Reality Dating Shows
The messages being sent by programming depicting “real” relationships.
Posted April 16, 2022 | Reviewed by Vanessa Lancaster
- Researchers have found that those who viewed reality dating programs had more traditional attitudes toward dating and relationships.
- It is possible that those who hold more gender stereotypical views of sex and dating are those who are more likely to seek out reality dating TV.
- A limitation to their work involves the direction of the relationship between reality dating show viewership and attitudes.
It seems like every time I turn on the TV. There is a new reality dating or relationship show. Some of these shows claim to have the express goal of helping people find partners, whereas others appear to just dump singles on an island for no other purpose than to allow the viewers to live out some sort of voyeuristic fantasy.
Many of the shows, while claiming to show real people in real relationships, display gender-stereotypical behaviors, as well as overtly sexualized depictions of relationship behavior. With the increase in this type of programming, it is important to examine how shows focusing on dating and relationships affect our attitudes and behaviors.
Research by Zurbriggen and Morgan (2006) examined 249 undergraduate students between 18 and 24 (67 percent female). The researchers collected information on the participants’ demographics, sexual behaviors, attitudes toward dating, relationships, and sex, as well as their TV viewing behaviors and involvement with reality dating programs (RDPs).
Stronger relationships were shown between reality dating viewing and attitudes than between overall television viewing and attitudes, demonstrating that reality dating programs are influential. Specifically, the researchers found that those who viewed reality dating programs had more traditional attitudes toward dating and relationships.
In addition, Zurbriggen and Morgan (2006) found that the total amount of time spent watching reality dating shows was related to adversarial sexual beliefs, the endorsement of a double standard when it comes to sex, and the belief that men are sex-driven, and that appearance is important in dating.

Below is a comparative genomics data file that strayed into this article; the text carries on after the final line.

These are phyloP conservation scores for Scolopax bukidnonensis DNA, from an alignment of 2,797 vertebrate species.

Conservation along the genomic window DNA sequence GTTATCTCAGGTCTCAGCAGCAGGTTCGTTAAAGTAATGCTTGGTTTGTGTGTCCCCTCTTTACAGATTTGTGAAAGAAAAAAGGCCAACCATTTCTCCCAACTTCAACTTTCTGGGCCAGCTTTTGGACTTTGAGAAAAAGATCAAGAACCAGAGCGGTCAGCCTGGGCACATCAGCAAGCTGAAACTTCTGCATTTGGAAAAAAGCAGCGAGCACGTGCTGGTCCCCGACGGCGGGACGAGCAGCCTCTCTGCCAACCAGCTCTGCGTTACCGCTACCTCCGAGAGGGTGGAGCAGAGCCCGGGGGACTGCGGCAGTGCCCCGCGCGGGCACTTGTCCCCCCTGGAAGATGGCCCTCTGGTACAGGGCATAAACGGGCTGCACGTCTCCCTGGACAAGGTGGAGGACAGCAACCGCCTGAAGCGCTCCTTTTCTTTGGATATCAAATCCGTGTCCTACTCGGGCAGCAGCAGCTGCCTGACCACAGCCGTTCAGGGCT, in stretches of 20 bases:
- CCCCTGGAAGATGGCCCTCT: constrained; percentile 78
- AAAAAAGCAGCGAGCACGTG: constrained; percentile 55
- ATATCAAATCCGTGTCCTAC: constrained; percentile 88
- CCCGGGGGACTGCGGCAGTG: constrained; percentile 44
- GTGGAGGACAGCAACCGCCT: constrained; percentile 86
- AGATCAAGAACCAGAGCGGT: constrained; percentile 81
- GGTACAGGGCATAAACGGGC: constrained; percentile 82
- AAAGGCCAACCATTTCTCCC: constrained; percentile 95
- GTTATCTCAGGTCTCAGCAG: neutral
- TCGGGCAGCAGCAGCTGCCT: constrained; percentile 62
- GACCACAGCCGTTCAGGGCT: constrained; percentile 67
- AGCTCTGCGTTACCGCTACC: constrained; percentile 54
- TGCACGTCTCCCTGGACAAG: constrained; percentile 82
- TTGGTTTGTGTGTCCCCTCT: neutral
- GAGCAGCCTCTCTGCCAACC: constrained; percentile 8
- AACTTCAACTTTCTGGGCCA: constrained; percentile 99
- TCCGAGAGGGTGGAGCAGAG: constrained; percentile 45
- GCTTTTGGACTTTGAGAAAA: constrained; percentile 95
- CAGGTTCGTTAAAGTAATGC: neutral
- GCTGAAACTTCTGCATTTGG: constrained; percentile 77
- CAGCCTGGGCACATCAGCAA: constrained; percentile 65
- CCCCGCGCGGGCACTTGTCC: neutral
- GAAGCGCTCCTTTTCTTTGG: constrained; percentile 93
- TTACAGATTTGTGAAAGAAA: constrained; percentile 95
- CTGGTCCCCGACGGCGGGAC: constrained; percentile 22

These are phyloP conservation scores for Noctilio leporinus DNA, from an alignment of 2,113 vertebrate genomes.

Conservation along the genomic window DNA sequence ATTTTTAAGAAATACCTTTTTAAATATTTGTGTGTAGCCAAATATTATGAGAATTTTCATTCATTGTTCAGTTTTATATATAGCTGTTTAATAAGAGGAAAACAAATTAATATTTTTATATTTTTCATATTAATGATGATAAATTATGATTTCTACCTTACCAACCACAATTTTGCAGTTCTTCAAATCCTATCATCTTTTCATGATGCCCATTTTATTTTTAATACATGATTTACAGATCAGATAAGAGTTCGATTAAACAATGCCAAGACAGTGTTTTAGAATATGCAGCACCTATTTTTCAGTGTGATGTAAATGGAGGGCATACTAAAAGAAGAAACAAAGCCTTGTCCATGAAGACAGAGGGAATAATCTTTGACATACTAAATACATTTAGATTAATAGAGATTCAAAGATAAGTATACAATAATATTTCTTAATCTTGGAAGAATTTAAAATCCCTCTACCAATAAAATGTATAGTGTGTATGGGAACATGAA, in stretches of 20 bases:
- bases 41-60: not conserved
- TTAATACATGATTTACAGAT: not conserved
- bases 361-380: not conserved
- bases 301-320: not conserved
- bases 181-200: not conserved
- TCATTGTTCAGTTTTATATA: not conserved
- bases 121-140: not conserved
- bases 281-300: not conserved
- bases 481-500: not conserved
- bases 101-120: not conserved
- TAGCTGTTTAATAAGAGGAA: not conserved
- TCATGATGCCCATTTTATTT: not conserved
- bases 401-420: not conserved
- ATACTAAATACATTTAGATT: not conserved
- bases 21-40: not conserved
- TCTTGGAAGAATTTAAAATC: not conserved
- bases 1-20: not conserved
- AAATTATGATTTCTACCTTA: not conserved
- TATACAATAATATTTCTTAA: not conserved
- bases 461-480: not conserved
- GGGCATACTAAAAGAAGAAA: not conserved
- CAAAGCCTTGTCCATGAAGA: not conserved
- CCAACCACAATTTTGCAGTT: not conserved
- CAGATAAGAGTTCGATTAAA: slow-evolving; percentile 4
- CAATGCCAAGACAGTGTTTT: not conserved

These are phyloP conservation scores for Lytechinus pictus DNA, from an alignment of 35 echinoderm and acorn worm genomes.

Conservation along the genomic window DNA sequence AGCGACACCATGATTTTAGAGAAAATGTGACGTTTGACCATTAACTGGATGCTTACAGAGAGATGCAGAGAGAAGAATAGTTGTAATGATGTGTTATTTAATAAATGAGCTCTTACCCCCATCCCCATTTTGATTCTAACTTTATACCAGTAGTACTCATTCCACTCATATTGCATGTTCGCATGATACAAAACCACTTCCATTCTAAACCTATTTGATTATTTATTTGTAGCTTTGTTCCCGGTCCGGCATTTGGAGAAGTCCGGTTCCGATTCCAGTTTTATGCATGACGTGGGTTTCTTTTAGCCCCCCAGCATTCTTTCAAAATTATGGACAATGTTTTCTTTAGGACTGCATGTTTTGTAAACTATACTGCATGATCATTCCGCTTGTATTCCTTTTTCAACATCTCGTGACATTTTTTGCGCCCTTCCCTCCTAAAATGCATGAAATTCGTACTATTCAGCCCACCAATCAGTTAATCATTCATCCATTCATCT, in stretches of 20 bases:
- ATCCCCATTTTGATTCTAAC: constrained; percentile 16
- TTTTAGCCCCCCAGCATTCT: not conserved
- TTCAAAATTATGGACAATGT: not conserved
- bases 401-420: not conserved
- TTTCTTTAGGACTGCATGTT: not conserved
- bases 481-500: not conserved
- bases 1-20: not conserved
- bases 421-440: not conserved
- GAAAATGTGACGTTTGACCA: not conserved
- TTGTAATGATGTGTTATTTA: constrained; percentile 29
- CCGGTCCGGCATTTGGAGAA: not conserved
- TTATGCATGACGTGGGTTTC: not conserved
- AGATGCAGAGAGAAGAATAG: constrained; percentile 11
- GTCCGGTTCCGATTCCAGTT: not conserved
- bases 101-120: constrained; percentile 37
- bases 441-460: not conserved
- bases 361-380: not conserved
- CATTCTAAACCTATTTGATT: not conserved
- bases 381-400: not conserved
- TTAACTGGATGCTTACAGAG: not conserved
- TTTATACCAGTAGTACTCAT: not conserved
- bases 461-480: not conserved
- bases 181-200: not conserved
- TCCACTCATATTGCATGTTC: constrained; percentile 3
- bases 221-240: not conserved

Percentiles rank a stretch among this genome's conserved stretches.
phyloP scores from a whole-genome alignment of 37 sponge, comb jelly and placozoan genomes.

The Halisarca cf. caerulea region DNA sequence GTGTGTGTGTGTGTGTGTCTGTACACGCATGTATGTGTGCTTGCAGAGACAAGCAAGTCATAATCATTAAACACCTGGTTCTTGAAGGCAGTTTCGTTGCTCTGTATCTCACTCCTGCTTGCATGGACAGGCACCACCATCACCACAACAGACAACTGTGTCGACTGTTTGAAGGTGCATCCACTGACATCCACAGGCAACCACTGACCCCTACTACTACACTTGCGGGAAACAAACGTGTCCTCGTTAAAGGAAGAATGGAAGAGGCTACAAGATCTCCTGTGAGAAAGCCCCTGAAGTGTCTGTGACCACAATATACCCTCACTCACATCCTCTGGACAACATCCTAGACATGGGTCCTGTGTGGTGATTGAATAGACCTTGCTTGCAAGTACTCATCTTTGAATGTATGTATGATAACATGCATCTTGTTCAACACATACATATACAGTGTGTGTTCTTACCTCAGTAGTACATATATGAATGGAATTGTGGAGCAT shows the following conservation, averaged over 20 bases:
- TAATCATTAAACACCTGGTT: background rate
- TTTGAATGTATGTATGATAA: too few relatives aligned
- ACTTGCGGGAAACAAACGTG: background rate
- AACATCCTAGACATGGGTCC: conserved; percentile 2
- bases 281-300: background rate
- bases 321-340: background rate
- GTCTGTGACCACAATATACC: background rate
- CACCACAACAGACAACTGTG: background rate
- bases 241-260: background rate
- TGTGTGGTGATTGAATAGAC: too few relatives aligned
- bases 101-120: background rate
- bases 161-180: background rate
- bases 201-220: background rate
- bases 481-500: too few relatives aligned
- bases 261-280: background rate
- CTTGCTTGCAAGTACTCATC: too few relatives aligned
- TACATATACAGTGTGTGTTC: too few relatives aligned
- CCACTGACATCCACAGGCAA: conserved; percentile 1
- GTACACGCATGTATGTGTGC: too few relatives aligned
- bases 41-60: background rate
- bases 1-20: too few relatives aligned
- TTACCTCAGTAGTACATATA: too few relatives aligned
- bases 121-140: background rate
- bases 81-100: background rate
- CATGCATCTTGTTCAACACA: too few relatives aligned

However, it is important to note that the correlations were mediated through viewer involvement, meaning that if a person was more involved with the show (i.e., could relate to the characters, was watching the shows to learn from them, etc.), they would be more likely to be affected by the program.
While the researchers of this study didn’t find gender differences in terms of the relationship between viewership and attitudes, they found that men used the shows to learn about dating more than women. The authors noted the need to study other genres of programming to see if this relationship still holds true for programming that may not be as captivating to male viewers.
A major limitation to their work involves the direction of the relationship between reality dating show viewership and attitudes. Those who hold more gender stereotypical views of sex and dating may be those who are more likely to seek out this type of programming in the first place.
Being that the research demonstrated that people are influenced by the programs they watch, it is important to be aware of what is being depicted in the media. People may model what they watch and may seek out reality dating shows to get information about dating and relationships.
These programs, which are supposedly reality, can perpetuate harmful stereotypes and model problematic behavior. Therefore, is important to look into ways to depict healthy relationships.
Zurbriggen, E. L., & Morgan, E. M. (2006). Who wants to marry a millionaire? Reality dating television programs, attitudes toward sex, and sexual behaviors. Sex Roles, 54(1-2), 1-17.